A court case under way in the US could have a chilling effect on the market for discount printer cartridges.
The case has been brought by printer manufacturer Lexmark against Static Control Components (SCC) under the US Digital Millennium Copyright Act.
At stake is Lexmark's dominance - along with Hewlett Packard (HP), Canon and Epson - of the market for printer consumables. SCC manufactures chips that go into inkjet cartridges used by companies in the US and Europe which sell third-party cartridges. The chips mimic those used by companies such as HP, Lexmark, Canon and Epson, which communicate with the printers about ink levels.
Lexmark has accused SCC of violating its copyrights by manufacturing the Smartek chip which allows other companies to refurbish used Lexmark-made cartridges on four of Lexmark's high-speed office laser printers.
The significance of the case goes beyond Lexmark and laser printers, as it will potentially affect the whole market for remanufactured printer cartridges, including inkjets.
Lexmark claims that it is illegal to offer products to other companies that are designed to circumvent technical measures it has put in place to protect its products.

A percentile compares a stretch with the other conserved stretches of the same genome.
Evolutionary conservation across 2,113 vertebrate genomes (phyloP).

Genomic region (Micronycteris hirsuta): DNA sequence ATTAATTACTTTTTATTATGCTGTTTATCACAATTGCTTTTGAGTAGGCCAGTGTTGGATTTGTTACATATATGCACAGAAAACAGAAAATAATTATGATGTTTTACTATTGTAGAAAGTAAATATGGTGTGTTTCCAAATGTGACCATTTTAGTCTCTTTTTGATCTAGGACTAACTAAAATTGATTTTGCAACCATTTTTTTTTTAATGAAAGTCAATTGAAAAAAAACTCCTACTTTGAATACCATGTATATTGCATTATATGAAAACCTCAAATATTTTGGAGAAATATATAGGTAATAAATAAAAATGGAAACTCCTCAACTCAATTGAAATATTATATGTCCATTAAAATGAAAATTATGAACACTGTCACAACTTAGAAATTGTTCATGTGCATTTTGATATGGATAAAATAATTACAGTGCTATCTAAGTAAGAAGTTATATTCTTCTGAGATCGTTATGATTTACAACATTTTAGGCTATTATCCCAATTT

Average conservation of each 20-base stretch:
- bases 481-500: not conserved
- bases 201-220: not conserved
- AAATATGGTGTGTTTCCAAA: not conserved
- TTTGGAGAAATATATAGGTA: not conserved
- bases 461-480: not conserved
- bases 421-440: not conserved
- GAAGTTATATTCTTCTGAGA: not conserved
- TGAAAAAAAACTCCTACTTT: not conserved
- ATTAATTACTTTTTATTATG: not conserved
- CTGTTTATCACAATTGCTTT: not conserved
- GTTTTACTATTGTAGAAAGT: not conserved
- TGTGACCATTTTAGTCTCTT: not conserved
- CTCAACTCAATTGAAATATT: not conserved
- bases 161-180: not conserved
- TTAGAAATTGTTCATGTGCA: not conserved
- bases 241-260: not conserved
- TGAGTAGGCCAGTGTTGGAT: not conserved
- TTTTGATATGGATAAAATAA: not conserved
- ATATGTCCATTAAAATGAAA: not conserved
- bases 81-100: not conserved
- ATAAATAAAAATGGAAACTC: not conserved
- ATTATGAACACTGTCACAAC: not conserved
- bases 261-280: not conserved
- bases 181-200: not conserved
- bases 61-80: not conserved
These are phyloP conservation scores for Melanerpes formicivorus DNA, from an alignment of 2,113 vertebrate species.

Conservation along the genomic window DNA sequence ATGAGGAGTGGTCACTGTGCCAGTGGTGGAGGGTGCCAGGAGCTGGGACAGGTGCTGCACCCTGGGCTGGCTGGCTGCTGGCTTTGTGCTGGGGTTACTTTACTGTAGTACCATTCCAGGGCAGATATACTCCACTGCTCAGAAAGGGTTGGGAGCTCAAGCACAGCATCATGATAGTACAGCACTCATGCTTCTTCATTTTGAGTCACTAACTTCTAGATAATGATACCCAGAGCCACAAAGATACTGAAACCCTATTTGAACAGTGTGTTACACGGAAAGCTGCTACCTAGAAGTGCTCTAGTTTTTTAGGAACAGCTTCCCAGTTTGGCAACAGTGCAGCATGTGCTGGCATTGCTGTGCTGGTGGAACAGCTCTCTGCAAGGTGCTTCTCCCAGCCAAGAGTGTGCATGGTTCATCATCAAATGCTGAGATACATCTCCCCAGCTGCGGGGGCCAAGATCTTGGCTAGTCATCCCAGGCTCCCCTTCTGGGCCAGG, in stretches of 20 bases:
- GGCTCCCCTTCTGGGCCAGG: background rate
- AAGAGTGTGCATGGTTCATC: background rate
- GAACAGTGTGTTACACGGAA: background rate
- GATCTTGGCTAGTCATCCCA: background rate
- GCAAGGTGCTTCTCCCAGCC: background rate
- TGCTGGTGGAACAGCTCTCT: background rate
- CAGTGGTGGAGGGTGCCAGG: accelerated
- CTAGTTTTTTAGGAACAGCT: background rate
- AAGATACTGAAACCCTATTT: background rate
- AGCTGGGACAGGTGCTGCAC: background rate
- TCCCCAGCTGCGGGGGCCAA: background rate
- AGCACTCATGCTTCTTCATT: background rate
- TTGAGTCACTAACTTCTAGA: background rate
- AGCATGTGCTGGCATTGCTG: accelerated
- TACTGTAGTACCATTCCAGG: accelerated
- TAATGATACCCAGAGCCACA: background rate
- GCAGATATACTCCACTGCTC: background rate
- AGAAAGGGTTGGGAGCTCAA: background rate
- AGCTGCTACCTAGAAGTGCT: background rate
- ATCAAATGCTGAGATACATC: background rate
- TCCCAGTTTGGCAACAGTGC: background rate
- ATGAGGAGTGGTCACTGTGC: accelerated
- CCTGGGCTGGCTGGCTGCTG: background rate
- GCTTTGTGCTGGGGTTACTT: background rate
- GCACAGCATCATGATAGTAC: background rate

Printer companies make more money from the sales of printer supplies than from the printers. Lexmark will not say how much of its profit comes from the sale of supplies, but analysts put the figure as high as 90 per cent.
Third-party inkjet cartridge manufacturers only account for around 22 per cent of sales to consumers at the moment, but they do represent a growing challenge to the dominance of the four major companies.
Neither company would comment on the case to vnunet.com, but if Lexmark wins the case it could throw the remanufacturing market into chaos, according to David Marsh, a solicitor with law firm Dickenson Dees.
"How much it would affect companies in Europe would depend on two things if Lexmark wins the case," he said.
"If SSC is found guilty of copyright infringement Lexmark would have a very strong basis for legal action in Europe to make SSC stop selling these chips.
"This is because copyright laws between the US and Europe are so similar.
"If SSC is only found guilty of patent infringement, because patent laws tend to be territorial it could be harder to make a case in Europe.
"You could have the situation where SSC could sell in Europe but not in the US."
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